First impression on unpacking the Q702 test unit was the solid feel and clean, minimalist styling.
Camcorder formats explained
- — 08 July, 2008 12:00
Keeping up with the camcorder industry can be a pretty harrowing experience. It seems like a new video codec leaps out of the woodwork to confuse and frighten us on a bi-weekly basis. SD or HD? DV or DVD? HDV or AVCHD? If you're a first-time buyer, the choices can often be overwhelming. In an attempt to simplify matters, the following article will explain the major camcorder formats on the market, with links to our top-rated products in each category.
Despite what technology doomsayers say, standard-def camcorders are still going strong, and currently own the lion's share of the market. According to GfK Australia, their total market share as of March 2008 was 93 per cent. (In other words, there's no need to feel obsolete just yet!)
While they lack the crystal-clear resolution of high-definition, the best models offer DVD-quality video, which is all that many of us will need. Bear in mind though, that noise (i.e. grainy footage) will typically be more noticeable in dim environments.
The main benefit of the standard-def format is undoubtedly its plummeting price. Plus, standard-def video takes up less storage space (which means you save on recordable media), and is also easier to edit with.
There are standard-definition versions of all of the video formats covered in this article (MiniDV, HDD, DVD and removable flash memory).
High Definition (HD) captures images at a resolution of 1080 interlaced lines or 720 progressive lines. What this means is that your video will have much more vibrant colours and crystal-clear image quality. (For comparison, an analog television has a resolution of just 525 lines, so the increase is quite significant.) Some of the latest high-def cams offer a 1080p mode, otherwise known as 'full' HD.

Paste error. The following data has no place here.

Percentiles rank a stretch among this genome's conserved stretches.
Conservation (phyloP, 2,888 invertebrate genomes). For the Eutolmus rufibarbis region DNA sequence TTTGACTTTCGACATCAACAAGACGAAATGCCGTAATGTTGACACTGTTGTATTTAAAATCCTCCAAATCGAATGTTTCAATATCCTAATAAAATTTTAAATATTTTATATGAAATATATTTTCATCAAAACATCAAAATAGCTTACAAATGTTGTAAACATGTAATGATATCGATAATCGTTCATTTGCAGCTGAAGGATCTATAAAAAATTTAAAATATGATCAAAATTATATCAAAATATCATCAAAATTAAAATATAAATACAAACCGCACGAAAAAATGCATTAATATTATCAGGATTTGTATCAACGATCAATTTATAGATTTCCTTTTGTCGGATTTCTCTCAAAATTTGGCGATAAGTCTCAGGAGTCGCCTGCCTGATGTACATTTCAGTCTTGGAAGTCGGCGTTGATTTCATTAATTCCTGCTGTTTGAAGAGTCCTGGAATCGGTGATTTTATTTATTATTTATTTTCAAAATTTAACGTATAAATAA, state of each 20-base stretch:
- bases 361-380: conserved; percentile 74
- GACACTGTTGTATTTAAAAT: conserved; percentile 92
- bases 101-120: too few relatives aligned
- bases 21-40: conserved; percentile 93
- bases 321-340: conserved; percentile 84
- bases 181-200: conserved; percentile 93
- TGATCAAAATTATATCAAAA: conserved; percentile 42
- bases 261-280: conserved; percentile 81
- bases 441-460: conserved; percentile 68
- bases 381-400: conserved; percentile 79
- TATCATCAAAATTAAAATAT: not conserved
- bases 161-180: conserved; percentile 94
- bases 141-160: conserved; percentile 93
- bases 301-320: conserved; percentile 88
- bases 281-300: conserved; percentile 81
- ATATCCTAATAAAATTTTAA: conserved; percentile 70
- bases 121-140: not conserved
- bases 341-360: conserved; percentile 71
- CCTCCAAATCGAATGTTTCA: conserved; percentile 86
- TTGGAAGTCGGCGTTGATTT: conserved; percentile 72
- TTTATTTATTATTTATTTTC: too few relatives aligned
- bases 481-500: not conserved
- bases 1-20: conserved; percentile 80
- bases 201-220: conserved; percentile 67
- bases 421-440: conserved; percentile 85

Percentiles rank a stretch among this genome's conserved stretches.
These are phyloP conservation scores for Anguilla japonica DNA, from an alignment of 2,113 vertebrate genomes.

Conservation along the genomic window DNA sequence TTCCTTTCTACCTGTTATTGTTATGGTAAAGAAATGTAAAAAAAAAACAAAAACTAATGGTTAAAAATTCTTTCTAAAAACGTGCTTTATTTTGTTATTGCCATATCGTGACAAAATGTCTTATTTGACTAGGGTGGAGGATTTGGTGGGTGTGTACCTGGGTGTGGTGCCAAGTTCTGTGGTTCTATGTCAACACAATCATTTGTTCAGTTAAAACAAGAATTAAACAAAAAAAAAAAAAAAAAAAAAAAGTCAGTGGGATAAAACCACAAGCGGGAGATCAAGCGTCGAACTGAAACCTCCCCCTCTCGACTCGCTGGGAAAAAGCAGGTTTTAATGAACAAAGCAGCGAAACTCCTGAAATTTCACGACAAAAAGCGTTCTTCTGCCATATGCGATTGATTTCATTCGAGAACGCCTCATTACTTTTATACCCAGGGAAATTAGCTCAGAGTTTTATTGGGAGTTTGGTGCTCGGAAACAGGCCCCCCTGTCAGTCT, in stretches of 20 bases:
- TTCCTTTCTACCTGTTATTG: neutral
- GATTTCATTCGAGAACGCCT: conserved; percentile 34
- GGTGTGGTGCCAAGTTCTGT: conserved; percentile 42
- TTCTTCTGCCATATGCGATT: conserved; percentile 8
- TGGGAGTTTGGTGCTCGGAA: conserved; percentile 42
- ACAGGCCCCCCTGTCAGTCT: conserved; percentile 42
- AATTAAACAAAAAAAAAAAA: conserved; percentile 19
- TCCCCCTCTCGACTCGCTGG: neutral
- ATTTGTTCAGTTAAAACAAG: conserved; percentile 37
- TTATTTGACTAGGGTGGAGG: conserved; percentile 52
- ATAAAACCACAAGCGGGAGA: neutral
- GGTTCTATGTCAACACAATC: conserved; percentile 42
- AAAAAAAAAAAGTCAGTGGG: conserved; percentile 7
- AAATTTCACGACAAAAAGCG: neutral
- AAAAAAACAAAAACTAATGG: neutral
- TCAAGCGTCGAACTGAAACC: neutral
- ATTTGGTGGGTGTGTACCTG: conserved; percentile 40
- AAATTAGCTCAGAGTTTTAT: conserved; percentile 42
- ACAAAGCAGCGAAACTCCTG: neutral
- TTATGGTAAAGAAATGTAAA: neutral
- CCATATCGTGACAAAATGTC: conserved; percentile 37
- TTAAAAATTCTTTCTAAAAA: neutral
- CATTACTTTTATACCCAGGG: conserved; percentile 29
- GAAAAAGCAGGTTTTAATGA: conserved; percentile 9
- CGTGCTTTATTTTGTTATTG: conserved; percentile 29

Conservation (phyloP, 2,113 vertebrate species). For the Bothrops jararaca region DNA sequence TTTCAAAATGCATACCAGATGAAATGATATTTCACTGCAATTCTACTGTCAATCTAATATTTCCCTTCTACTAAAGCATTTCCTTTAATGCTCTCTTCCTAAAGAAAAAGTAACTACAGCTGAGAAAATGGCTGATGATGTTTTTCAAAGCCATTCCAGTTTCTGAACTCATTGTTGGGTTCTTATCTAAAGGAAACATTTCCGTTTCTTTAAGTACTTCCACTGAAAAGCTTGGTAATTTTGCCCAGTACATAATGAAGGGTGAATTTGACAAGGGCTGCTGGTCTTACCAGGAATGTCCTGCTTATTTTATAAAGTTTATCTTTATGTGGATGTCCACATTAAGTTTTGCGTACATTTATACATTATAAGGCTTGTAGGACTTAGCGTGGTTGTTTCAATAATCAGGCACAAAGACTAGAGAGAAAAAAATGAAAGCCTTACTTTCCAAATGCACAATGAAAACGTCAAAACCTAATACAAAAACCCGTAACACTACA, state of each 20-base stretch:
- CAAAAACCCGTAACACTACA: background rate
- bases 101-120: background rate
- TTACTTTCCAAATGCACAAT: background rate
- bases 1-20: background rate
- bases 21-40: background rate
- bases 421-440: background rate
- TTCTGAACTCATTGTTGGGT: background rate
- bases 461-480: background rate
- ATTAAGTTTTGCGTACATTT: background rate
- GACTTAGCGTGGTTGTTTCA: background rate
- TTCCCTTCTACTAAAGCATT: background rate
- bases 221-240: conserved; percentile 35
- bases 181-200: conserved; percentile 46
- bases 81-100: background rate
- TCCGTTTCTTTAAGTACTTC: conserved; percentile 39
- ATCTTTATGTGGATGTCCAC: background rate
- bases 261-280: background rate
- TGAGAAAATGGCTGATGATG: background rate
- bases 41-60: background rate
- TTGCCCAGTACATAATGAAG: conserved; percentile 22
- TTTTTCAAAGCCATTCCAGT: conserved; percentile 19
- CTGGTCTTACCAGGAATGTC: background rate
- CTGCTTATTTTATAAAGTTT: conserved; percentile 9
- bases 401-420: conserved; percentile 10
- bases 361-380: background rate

While previously very expensive, it is now possible to own an entry-level HD camcorder for around $1000. Some models, such as the Samsung VP-HMX10 (XSA), are actually cheaper than top-of-the-range standard-def models. However, you'll also need a high-def television and a Blu-ray player to get the most out of these products.
HD cameras currently come in two different recording formats — HDV and AVCHD. AVCHD is an advanced video codec that is more efficient at storing HD video thanks to higher compression rates. HDV, on the other hand, typically offers a superior picture.
There are HD versions of all of the video formats covered in this article — MiniDV, HDD, DVD and removable flash memory.
HD camcorders offering 1080p resolution will have a 'full HD' sticker on the box.